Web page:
Fig. 10

Time series of total water storage (color in upper panels), fire season length (lines in upper and bottom panels), and total vegetation carbon (color in bottom panels) averaged over the Northern US and Southern US/Mexico regions in the pre-industrial control simulation. Time series are normalized by standard deviations of each variable. Correlation coefficient between two timeseries in each panel is shown by upper-right corner

Fig. 11

Lead-lag correlation between variations in annual mean total water storage, total vegetation carbon, and annual fire season length over the Northern US and the Southern US/Mexico regions in the control simulation. Blue and red lines represent lag correlation coefficients of total water storage with total vegetation carbon and annual fire season length (total water storage leads in the positive lags). The orange line corresponds to the lag correlation coefficients between the total vegetation carbon and the annual fire season length (vegetation leads in the positive lags). Correlation coefficient of 0.20 corresponds to the statistical significance at the 95 % level by using a two-side Student \(t\) test with 100 samples

An important difference arises between these regions in terms of soil water/vegetation coupling. Soil water variations in the Northern US are more tightly coupled with vegetation variability than in the Southern US/Mexico index region. This leads to different dynamics of the regional fire cycles: In the Northern US, negative correlations of fire with water storage or vegetation for negative lags (fire leads) suggest that the enhanced fire frequency will reduce vegetation carbon and affect subsequent droughts lasting for several years. The absence of a statistically significant correlation for positive lags (vegetation and soil water lead) indicates that soil moisture and vegetation are not precursors for fire season length on decadal timescales. Even though correlations for the Southern US/Mexico area average are low, we observe a sign change in the correlation between vegetation and fire for positive (fire lags) versus negative lags (fire leads). For positive lags, the increasing vegetation builds up fuel and increases fire risk. For negative lags, the increased fire leads to reduction in the vegetation carbon. This will be further interpreted below for specific grid points.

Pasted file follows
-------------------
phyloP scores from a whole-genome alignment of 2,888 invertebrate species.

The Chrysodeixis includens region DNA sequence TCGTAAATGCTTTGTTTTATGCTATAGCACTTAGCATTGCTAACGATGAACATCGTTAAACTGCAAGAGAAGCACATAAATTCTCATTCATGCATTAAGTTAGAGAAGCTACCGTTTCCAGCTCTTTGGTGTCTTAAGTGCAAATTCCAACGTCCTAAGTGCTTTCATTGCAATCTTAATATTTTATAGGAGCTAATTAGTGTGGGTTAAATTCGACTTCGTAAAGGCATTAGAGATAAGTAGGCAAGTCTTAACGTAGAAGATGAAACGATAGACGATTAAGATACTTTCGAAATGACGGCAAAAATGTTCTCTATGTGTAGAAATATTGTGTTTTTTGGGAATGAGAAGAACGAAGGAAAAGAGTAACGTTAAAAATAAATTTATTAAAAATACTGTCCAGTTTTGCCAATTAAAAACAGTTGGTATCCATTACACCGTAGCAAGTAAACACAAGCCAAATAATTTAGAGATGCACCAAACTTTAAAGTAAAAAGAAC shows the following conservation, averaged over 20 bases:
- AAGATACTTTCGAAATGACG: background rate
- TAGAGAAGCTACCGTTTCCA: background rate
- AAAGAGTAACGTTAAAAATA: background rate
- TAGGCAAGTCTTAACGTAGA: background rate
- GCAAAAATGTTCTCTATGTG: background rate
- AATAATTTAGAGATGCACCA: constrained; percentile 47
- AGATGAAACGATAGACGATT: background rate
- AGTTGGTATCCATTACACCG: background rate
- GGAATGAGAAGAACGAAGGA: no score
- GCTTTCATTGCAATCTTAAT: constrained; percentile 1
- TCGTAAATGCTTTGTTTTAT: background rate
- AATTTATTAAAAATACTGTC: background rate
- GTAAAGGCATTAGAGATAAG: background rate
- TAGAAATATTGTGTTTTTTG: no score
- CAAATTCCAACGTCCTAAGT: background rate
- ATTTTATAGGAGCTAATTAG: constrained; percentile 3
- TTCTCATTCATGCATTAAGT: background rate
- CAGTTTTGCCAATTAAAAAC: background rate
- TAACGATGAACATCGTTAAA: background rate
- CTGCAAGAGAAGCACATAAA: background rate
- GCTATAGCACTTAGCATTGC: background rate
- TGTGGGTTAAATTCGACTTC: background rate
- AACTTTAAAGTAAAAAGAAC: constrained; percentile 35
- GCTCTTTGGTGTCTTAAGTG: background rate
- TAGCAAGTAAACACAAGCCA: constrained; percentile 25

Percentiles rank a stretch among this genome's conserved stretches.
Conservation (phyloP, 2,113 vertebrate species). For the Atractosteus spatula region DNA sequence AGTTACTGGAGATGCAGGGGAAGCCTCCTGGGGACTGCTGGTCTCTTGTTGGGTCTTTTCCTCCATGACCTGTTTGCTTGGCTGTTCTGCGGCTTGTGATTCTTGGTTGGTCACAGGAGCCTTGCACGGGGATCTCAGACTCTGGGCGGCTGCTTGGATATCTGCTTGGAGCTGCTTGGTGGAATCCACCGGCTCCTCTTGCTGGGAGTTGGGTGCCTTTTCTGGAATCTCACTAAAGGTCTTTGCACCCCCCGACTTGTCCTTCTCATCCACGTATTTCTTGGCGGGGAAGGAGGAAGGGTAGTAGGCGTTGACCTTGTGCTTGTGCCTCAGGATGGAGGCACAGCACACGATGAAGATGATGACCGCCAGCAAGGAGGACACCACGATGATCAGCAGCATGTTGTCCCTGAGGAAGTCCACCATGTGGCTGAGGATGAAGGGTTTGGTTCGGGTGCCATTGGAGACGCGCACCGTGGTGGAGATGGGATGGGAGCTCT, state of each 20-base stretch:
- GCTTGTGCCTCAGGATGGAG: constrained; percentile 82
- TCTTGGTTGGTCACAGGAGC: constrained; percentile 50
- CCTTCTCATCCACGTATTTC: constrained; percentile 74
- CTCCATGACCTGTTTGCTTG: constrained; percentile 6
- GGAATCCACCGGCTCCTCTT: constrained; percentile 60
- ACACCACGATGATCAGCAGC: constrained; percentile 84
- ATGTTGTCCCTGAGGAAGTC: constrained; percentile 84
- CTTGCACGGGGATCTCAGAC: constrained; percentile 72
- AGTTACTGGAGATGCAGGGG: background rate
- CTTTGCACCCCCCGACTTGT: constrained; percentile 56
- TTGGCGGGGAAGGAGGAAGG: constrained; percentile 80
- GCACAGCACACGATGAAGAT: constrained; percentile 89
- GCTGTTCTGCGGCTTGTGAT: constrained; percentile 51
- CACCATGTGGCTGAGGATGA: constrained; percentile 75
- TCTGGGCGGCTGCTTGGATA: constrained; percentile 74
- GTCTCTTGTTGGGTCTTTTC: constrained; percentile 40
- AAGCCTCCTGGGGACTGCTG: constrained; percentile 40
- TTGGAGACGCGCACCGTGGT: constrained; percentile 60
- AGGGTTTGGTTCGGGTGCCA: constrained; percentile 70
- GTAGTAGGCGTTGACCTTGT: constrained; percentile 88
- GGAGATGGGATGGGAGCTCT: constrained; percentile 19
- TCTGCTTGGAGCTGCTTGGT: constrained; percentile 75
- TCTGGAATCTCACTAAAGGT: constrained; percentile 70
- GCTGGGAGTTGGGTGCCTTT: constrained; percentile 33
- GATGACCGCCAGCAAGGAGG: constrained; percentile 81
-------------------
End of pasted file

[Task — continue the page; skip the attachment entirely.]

To evaluate the decadal predictability of fire variability, we compute the predictive skill for 1, 2–5, and 6–9 years lead time using the ensemble hindcast experiments analyzed in Sects. 2 and 3. Based on the analysis of the CTL experiment alone, we can already expect considerable predictive skill of decadal variations in fire season length and vegetation carbon. Figures 12 and 13 show the predictions (ensemble mean and the ensemble spread) for total water storage, vegetation carbon, and fire season length. In the Northern US, we find high predictive skill on lead times of up to 6–9 years for total water storage (see Figs. 8, 12a, d, and g) and vegetation carbon (Fig. 12b, e, and h). In spite of the high skill for these variables, the anomaly correlation skill for the annual mean fire season length drops down quickly after one year lead time (Fig. 12c, f, and i). This is consistent with the low correlation values for positive leads in Fig. 11a. In the Southern US/Mexico region, we find high predictive skills for lead times of 6–9 years for total water storage and vegetation carbon and also for the fire season length (Fig. 13). Clearly, timeseries of fire frequency for model years 100–340 exhibits more low-frequency variability in the Southern US/Mexico (Fig. 13c) than the corresponding time in the Northern US (Fig. 12c). This difference may explain the increased persistence of the system and the higher predictability in the Southern US/Mexico region. As demonstrated below, this low-frequency variability is largely governed by a few grid points that exhibit a fire/vegetation oscillation.